Two less than inspiring choices
Two less than inspiring choices
Choosing someone for whom to vote for president will for me, once again, be an exercise in voting for the better of two less than inspiring choices. On one hand, we have a sitting president who has become a disappointment to many who voted for him, including me. On the other hand, we have a candidate seemingly devoid of any enduring principles who has reinvented himself as a “severe” conservative (his words) after being a moderate Republican in his first political life. I have no idea who Gov. Romney is or what he really believes about the controversial issues of the day. Since entering politics he has, at one time or another, been on both sides of almost every important issue. Had he run as the same person who was governor of Massachusetts, I believe he would be a more formidable challenger for the presidency.
While President Obama is a decent, likeable man, he has not demonstrated the kind of leadership the country has needed in the wake of the economic crisis that began in 2007. We have needed an optimistic, cheerleader type, a la Ronald Reagan, who could allay people’s fears and instill confidence that it is once again “morning in America.” Obama has been too cerebral when the country has needed an emotional lift. While he has proven to be willing to compromise with those holding opposing beliefs, he has not been assertive enough in his dealings with either the Democrats or the Republicans in Congress. His crowning achievement is a desperately needed national health care bill so complex that almost no one completely understands it. There is some question as to whether or not the bill will actually curb the exploding costs of medical care. This bill must be simplified and focused on reducing the unsustainable rate of growth of medical care while still providing affordable health care insurance for all. Republican input must be actively sought, their ideas seriously considered and where possible, included in the final bill as the magnitude of this undertaking requires bipartisan approval. Of course, this requires a willingness of both parties to work together, something that they have not recently demonstrated.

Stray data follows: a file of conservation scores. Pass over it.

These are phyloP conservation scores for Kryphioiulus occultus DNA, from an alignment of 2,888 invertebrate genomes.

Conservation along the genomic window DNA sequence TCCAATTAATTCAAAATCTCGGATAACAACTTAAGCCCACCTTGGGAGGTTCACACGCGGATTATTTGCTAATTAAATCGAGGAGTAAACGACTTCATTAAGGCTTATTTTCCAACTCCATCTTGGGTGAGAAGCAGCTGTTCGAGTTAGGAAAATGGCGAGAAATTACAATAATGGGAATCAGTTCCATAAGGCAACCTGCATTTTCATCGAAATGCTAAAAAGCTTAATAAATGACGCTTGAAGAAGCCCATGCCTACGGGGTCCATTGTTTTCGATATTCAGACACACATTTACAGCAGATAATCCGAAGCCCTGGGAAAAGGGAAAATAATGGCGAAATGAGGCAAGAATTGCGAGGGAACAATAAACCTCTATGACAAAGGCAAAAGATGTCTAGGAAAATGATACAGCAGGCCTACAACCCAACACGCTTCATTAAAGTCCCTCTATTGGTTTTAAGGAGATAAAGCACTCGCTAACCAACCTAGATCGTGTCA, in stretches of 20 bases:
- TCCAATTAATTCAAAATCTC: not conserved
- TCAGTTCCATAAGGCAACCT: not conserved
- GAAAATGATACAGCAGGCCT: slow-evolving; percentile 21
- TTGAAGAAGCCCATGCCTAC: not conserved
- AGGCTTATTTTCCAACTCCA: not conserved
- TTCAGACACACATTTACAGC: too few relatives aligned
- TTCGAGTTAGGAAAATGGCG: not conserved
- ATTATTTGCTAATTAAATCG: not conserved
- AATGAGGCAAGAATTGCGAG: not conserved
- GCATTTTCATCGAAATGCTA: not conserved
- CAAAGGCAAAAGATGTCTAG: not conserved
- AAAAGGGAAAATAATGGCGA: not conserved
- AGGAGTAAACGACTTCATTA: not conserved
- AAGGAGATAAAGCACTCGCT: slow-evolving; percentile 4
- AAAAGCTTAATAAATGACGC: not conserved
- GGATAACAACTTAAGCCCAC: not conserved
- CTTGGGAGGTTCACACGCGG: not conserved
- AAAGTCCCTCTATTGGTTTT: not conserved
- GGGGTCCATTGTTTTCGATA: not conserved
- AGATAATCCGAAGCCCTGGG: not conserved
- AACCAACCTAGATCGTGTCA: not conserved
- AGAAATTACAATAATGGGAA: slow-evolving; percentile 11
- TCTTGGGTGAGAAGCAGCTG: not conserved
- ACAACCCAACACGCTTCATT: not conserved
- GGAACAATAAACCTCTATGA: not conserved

I presume Gov. Romney is also a decent man. His missionary work, charitable contributions and upstanding family attest to that. If elected, he has promised to reduce our national debt without raising taxes, something that virtually all reputable economists believe to be impossible. While offering vague solutions to our debt crisis like cutting governmental waste, revising the tax code, and cutting entitlement programs, he has offered no details on what programs would be cut or how the tax code will be revised or who will shoulder the bulk of the financial sacrifice. He has pledged to increase defense spending at a time when the U.S. already spends nearly half (41 percent-42 percent) of the total spent by all the nations of the world on defense, almost six times the amount spent by China (7 percent-8 percent), the second highest defense spender. One must ask how much is enough.
My hope is that President Obama has grown enough in these last four years to be a more effective leader in the next four. While not enthusiastic about an Obama second term, I believe the alternative is too fraught with uncertainty.
Robert F. Mollic, Liberty